Canadian and Indian Similarities Boiled Down

by MarcSirois on April 1, 2014 - 11:34pm

Formerly part of the great British Empire, Canada and India/Pakistan, share many similarities, but there are also discrepancies in their individual histories. The main similitude of colonial Canada and colonial India is the purpose of their colonisation. The goal of the British, in both cases, was to establish trade. They exploited the natives of each land, the First Nations in the Americas and the inhabitants of India, by buying large quantities of raw materials such as beaver fur/timber or cotton. These were then brought to Great Brittan, where they were turned into finished goods (hats and clothing, respectively) and then resold to the natives at a much higher price than what they had paid to obtain the resources. Although this process seems to be exactly the same in both colonies, it is important to note that in India, it is the Hindu and Muslim population that is being exploited, whereas in Canada, the indigenous were exploited, but today they are a minority in our culture.

Henceforth, when India revolted and obtained its independence, it was by the doing of the population who had been exploited for many, many years, whereas Canadian independence was obtained not for the natives who had been exploited more than the colons, but by these colons who had participated in the exploitation of the first inhabitants of the country. Today, the natives live in Indian reserves and are supported by the government by lack of education, caused by discrimination and the forming of these reserves in the early 20th century. Though they seem very selfish, the colons’ did not have a government that was free from the British who imposed many taxes that were thought to be unnecessary. Though a very passive independence, as is our nature, Canada did obtain independence long before India did as the main reason for exploitation was no longer a viable means of making money.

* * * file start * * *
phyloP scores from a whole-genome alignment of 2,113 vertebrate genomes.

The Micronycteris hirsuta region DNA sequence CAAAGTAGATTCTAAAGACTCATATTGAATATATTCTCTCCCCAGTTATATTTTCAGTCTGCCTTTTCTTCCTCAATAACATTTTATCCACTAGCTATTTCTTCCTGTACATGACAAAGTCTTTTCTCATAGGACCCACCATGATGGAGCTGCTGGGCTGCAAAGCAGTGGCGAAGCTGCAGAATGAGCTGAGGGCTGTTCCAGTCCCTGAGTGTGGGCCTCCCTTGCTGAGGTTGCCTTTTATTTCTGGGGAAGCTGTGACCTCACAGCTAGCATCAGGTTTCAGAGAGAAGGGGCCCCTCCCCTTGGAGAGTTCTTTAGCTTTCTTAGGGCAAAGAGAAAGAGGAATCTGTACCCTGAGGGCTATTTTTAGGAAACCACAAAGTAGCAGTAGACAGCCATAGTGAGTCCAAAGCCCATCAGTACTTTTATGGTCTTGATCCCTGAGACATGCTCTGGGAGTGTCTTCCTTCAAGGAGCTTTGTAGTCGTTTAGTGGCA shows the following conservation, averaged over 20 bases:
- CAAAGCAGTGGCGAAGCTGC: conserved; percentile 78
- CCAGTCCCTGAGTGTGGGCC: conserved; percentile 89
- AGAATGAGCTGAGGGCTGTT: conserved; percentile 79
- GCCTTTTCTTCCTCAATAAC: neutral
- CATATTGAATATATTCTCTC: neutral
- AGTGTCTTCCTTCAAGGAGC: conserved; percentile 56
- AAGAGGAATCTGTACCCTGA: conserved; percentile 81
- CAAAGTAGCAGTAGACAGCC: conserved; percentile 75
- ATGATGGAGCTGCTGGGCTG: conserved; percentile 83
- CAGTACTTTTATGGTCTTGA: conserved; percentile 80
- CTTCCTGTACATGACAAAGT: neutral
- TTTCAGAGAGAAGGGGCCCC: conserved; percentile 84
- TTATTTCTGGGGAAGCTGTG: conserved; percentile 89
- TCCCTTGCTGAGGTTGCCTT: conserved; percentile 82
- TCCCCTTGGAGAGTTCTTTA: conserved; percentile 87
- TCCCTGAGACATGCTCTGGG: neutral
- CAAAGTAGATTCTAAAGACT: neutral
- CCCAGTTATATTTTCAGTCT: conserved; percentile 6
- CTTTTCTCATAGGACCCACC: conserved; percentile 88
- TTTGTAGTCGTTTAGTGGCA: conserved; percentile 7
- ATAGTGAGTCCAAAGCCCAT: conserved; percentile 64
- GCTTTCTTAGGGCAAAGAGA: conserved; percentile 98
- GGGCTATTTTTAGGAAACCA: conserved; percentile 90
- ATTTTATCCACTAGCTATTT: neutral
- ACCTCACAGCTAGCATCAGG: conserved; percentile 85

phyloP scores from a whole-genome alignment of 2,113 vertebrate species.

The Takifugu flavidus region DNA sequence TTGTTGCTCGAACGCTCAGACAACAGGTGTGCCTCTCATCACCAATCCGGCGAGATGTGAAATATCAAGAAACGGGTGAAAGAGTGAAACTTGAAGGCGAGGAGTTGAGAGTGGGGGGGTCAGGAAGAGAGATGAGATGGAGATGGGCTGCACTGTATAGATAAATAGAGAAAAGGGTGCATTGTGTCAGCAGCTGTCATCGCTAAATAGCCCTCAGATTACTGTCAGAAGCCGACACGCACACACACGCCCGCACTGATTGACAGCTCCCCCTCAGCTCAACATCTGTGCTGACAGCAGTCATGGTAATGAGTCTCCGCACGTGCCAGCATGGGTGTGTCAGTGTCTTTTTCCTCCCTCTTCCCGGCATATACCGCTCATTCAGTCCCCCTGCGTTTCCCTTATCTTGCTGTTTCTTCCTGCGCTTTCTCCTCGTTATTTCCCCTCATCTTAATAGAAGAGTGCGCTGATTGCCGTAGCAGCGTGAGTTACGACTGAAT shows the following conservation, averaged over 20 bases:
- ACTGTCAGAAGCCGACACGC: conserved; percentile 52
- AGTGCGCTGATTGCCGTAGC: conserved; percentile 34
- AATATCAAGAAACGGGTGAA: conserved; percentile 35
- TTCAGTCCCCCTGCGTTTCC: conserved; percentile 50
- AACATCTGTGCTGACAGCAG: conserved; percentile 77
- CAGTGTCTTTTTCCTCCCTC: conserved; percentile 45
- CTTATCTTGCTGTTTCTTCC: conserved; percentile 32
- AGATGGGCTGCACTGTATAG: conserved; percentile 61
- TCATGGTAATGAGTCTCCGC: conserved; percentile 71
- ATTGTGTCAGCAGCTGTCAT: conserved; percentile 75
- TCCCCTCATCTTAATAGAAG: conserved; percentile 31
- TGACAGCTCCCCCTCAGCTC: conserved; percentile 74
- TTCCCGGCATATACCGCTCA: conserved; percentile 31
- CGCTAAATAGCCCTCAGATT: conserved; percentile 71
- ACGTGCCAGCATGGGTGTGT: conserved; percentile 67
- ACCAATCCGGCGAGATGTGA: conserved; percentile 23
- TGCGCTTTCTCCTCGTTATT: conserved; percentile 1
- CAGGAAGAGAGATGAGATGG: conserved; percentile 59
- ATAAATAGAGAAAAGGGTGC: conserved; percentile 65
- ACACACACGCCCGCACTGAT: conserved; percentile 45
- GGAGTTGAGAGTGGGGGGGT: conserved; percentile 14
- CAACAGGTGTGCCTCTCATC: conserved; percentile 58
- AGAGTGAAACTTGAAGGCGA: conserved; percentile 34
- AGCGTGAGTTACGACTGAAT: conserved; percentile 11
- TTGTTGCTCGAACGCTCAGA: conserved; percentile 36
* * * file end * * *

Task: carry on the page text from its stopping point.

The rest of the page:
This brings up another point. Both former colonies have had strong nationalist movements after their liberation from Great Britain. It is well-known that in India, the Muslim population and the Hindu population did not get along. Cultural differences were too great to overcome and kept causing conflict after conflict. Muslim nationalist movements resulted in the creation of Pakistan, a territory in India that was very Muslim that received independence from the Hindu country. This is similar to what has been recently happening in Canada, in the last half-century there has been a nationalist movement of sovereignty where a part of the French Canadian population of Quebec believes that the province would be better off as a country. This conflict is not a recent one; it has been raging since the first Canadian government. With political Parties aiming to make Québec a country, referendums were held, but both of them failed. Recently, the debate has resurged and the nationalist movement is still present today. Amongst others related to language, it is a favorite topic of the Parties hoping to be elected in one week.

About the author